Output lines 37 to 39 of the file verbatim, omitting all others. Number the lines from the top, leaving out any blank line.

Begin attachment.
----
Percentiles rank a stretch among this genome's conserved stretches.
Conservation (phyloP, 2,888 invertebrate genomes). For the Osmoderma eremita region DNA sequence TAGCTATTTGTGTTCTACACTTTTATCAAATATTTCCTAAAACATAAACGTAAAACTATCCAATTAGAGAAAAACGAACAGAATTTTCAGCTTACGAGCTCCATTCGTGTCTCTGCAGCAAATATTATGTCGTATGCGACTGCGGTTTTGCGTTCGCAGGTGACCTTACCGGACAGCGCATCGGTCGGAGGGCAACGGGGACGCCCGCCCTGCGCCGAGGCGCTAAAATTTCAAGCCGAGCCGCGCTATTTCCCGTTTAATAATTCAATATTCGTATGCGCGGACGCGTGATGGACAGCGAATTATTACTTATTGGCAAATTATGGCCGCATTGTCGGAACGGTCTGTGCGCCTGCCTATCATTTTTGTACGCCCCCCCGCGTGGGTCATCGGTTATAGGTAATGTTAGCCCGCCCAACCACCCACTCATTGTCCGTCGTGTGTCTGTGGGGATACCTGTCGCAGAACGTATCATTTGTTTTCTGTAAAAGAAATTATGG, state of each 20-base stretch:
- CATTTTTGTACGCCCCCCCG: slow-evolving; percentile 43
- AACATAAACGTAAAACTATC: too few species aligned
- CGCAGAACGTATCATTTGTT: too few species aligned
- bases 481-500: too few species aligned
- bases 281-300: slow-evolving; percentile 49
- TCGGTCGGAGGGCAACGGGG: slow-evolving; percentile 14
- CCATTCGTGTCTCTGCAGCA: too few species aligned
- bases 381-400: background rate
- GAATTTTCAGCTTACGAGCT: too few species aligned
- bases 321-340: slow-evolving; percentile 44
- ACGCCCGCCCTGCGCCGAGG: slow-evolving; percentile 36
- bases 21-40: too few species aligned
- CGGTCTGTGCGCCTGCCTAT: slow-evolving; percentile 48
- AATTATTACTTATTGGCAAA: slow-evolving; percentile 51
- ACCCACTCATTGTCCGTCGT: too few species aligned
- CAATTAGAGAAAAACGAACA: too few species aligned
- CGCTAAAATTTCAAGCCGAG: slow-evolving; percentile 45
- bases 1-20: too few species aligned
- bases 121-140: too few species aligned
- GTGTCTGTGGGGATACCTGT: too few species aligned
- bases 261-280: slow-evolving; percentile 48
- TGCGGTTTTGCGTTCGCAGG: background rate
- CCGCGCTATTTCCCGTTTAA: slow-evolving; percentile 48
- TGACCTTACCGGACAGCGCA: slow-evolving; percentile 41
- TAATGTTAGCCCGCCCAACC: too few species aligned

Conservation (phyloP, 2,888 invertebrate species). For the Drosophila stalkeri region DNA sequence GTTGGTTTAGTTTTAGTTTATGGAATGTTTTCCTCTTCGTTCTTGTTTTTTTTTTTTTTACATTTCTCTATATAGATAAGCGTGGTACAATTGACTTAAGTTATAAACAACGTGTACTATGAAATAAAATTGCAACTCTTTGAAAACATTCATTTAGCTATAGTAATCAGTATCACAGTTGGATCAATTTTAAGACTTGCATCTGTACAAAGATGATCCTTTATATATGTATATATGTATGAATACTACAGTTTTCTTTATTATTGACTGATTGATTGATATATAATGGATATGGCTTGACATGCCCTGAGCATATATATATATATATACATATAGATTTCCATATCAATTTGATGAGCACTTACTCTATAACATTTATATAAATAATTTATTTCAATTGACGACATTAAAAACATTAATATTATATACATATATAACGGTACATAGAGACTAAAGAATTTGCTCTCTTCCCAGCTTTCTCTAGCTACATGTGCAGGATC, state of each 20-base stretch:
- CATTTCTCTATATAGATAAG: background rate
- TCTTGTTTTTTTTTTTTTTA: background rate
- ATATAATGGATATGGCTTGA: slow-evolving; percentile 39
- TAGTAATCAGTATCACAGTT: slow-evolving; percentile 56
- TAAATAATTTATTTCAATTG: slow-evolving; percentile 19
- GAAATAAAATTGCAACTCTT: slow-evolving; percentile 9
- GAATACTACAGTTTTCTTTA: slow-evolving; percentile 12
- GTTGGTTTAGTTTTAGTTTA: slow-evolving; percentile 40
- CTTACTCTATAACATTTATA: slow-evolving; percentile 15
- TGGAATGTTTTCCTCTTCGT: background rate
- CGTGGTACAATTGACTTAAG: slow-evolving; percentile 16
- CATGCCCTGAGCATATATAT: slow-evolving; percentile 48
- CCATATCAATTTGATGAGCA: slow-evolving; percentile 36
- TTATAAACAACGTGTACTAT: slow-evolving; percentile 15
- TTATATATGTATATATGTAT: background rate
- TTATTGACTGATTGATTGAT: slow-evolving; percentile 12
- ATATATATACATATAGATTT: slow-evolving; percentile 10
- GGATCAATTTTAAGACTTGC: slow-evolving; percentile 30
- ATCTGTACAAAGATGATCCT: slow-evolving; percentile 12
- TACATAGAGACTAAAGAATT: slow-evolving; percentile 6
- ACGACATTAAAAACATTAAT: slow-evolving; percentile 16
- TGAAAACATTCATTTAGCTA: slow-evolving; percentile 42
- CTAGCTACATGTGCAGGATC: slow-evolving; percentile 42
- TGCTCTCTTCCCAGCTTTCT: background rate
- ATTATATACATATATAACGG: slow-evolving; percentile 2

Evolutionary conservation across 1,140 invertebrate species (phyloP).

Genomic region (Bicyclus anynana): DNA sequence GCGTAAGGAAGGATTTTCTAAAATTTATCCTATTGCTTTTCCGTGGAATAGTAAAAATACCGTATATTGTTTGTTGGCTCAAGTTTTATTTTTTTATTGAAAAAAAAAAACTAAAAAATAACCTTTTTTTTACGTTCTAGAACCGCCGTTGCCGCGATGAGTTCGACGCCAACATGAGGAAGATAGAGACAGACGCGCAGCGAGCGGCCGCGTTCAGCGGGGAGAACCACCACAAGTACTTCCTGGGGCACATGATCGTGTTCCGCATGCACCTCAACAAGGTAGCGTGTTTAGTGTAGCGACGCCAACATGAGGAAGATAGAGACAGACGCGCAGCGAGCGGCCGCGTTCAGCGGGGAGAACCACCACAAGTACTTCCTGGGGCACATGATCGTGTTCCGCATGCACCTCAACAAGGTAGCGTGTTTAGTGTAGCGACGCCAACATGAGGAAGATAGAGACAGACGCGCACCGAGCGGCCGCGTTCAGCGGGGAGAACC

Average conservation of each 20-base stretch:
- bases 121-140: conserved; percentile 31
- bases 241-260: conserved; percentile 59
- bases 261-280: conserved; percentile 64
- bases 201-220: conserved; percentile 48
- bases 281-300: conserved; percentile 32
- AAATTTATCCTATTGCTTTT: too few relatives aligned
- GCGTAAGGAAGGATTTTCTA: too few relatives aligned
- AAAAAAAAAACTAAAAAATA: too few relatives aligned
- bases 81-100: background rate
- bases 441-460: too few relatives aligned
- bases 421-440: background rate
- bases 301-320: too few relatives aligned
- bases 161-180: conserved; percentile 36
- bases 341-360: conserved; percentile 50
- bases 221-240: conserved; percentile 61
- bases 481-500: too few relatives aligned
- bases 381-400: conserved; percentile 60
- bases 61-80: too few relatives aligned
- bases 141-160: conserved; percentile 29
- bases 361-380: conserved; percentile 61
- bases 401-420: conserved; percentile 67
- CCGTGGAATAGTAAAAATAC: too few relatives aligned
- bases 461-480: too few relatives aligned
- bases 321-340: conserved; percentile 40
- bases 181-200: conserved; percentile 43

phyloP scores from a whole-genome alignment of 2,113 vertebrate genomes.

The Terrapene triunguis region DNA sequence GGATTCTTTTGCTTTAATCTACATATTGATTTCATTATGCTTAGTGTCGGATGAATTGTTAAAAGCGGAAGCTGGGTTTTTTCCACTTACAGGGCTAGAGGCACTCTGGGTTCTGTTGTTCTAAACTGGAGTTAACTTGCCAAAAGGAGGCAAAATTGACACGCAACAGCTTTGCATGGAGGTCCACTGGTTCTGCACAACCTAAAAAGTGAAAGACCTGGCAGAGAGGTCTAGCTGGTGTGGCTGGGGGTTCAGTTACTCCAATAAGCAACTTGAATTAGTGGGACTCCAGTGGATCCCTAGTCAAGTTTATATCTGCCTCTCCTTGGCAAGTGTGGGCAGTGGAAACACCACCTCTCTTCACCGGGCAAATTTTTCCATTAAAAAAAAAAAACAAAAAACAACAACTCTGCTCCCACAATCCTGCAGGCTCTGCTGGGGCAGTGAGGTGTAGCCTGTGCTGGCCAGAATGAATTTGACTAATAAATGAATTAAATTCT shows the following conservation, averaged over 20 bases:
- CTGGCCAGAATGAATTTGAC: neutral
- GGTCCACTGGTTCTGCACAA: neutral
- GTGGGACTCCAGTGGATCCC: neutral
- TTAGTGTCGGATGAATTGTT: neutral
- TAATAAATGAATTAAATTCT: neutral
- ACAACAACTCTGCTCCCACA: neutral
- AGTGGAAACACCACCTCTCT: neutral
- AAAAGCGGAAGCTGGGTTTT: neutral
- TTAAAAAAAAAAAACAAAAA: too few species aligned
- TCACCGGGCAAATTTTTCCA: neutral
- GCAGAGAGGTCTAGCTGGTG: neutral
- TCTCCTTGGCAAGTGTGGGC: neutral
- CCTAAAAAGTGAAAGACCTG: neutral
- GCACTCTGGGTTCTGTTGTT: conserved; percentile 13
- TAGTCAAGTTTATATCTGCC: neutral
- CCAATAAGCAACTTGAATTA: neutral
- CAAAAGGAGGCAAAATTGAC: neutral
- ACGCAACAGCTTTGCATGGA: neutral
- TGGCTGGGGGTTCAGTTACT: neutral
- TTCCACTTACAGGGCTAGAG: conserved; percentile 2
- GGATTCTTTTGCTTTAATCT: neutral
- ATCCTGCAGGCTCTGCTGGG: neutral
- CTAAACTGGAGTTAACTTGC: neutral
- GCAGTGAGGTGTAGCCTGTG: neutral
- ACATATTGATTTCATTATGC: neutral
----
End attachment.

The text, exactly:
- CTTACTCTATAACATTTATA: slow-evolving; percentile 15
- TGGAATGTTTTCCTCTTCGT: background rate
- CGTGGTACAATTGACTTAAG: slow-evolving; percentile 16